Posted by Sarah at 09:43 AM | Comments (5) | TrackBack


I found a great comment over at Blackfive by a guy named Geo(AeroEng). It was in response to a post wherein a lefty blog criticizes her fellow lefty bloggers for not sharing the love with linkage. She says that it's a shame that

people whose worldview is so narrow, intolerant, exclusive, and hateful are so much better at supporting their ideological soulmates than we on the left, whose values run to diversity, inclusiveness, a place at the table for everyone, human needs before defense contractors’ wish lists.

I know, I know. Muffle your guffaws. Geo(AeroEng) responds with:

Perhaps its because we on the "right" are willing to put aside differences for a common goal. Here on B5, I've seen posts and comments from the "religious right" to "libertarian" to "classical liberal" and many other unique (and stereotyped) view point. On many issues, we actually DON'T agree. I remember firestorms about topics from gays in the military to legalizing drugs. Regular poster debated regular poster. In the end, we agreed to disagree and behave civily. In the end, we know that we have some common ground and are willing to focus on that. We, unlike many on the left, are more than tolerant of other's beliefs differing from our own. Something to say about us placing a high value on freedom.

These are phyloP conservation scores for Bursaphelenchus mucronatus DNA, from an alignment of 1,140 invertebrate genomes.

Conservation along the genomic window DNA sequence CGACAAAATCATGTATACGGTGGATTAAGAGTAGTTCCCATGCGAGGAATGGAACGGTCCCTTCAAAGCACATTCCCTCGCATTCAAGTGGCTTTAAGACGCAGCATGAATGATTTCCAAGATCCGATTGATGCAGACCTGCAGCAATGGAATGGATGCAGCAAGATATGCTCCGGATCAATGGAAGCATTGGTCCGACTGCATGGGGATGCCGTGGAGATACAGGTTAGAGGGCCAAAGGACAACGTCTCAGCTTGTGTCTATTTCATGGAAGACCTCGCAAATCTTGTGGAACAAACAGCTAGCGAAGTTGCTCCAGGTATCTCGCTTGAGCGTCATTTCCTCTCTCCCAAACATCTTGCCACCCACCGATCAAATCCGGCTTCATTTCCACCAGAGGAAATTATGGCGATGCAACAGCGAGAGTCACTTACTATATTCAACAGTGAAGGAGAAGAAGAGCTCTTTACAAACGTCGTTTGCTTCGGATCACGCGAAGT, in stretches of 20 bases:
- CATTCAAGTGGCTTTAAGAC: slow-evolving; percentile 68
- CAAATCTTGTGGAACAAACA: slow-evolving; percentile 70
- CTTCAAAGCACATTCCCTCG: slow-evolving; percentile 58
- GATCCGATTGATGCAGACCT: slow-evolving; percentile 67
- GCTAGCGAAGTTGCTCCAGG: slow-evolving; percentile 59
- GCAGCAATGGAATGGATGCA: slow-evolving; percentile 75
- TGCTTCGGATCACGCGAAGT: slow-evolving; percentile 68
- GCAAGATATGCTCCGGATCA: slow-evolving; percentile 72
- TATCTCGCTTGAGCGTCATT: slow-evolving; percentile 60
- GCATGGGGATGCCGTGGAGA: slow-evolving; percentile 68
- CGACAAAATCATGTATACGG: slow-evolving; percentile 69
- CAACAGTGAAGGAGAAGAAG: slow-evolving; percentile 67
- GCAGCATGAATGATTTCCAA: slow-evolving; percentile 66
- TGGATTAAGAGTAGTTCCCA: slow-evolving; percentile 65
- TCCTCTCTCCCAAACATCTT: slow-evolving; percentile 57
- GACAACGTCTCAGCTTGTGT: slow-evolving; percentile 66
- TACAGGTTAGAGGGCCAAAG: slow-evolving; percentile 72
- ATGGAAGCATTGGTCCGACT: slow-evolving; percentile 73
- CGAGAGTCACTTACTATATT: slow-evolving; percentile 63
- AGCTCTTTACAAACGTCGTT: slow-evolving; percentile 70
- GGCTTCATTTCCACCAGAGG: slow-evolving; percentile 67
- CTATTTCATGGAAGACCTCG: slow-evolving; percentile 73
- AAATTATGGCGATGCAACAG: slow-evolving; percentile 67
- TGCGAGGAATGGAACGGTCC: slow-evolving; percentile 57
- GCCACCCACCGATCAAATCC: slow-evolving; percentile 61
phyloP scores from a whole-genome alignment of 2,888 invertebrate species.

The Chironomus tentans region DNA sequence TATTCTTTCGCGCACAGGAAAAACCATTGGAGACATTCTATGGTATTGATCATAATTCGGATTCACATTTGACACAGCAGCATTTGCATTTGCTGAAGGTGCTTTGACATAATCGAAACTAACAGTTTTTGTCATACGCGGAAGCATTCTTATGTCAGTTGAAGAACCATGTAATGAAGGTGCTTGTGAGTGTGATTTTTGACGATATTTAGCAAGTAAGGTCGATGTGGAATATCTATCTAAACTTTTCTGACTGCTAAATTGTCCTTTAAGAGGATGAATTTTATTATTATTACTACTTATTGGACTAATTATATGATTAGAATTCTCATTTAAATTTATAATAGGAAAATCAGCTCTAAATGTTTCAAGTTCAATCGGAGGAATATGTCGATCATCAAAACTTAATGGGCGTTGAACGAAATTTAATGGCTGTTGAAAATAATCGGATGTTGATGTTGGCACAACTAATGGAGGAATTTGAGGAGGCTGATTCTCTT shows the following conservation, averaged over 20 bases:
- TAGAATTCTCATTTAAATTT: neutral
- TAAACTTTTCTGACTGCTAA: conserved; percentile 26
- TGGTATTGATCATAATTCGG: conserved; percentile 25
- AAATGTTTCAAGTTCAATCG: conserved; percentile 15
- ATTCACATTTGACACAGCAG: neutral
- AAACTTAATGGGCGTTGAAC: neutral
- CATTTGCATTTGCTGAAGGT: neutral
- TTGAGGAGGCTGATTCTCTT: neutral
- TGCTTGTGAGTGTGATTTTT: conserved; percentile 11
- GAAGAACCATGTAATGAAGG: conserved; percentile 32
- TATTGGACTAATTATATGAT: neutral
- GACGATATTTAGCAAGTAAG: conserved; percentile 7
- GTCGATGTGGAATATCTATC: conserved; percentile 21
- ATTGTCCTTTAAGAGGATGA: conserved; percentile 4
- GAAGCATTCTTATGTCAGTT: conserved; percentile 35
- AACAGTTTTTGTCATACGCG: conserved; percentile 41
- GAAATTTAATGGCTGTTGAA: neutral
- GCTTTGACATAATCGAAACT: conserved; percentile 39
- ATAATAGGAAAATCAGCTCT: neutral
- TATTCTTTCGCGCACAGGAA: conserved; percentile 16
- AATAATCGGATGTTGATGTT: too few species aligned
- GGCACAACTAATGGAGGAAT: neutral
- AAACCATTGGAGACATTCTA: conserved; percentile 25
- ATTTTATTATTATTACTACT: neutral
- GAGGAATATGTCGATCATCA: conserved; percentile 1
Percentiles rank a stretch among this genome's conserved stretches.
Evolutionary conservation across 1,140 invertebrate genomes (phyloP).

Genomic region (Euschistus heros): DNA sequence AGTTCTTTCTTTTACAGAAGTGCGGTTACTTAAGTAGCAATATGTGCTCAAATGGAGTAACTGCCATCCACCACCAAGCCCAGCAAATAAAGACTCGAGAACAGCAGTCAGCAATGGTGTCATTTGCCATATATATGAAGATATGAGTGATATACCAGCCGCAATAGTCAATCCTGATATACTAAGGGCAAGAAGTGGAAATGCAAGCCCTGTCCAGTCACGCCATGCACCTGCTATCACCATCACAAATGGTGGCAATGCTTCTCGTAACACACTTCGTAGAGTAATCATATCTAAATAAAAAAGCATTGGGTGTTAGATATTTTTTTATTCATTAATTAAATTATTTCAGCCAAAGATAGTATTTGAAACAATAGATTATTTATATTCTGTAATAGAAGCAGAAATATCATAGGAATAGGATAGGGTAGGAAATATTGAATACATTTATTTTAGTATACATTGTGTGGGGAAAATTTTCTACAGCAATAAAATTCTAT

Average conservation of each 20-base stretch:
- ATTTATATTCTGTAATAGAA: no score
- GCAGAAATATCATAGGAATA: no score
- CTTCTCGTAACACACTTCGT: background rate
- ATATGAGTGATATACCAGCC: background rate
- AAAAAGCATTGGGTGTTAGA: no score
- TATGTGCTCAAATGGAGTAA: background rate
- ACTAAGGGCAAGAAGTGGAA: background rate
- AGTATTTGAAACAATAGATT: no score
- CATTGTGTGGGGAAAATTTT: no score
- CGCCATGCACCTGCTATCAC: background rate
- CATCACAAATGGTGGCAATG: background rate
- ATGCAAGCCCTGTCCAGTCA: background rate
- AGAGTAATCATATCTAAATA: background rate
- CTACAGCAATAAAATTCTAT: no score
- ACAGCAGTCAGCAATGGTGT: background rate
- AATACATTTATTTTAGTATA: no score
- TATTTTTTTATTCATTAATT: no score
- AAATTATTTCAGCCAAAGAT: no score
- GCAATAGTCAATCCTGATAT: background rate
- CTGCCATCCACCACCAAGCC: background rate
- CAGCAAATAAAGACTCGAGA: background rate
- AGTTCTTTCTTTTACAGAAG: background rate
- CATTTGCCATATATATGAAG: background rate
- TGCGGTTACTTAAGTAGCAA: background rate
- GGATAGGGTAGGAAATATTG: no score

One pair of posts struck me as representative of why we, as a community, work. In the post concerning Cpl. Emery, Orion and Carrie had this exchange:

Orion: I may be pagan, but I'll pray for him and the Sarn't Major as well.
Carrie: Orion,
I don't care if you worship a can of kidney beans..
all the positive energy that we can muster is needed right now.
All of it.
Just do what you do.....it is all good.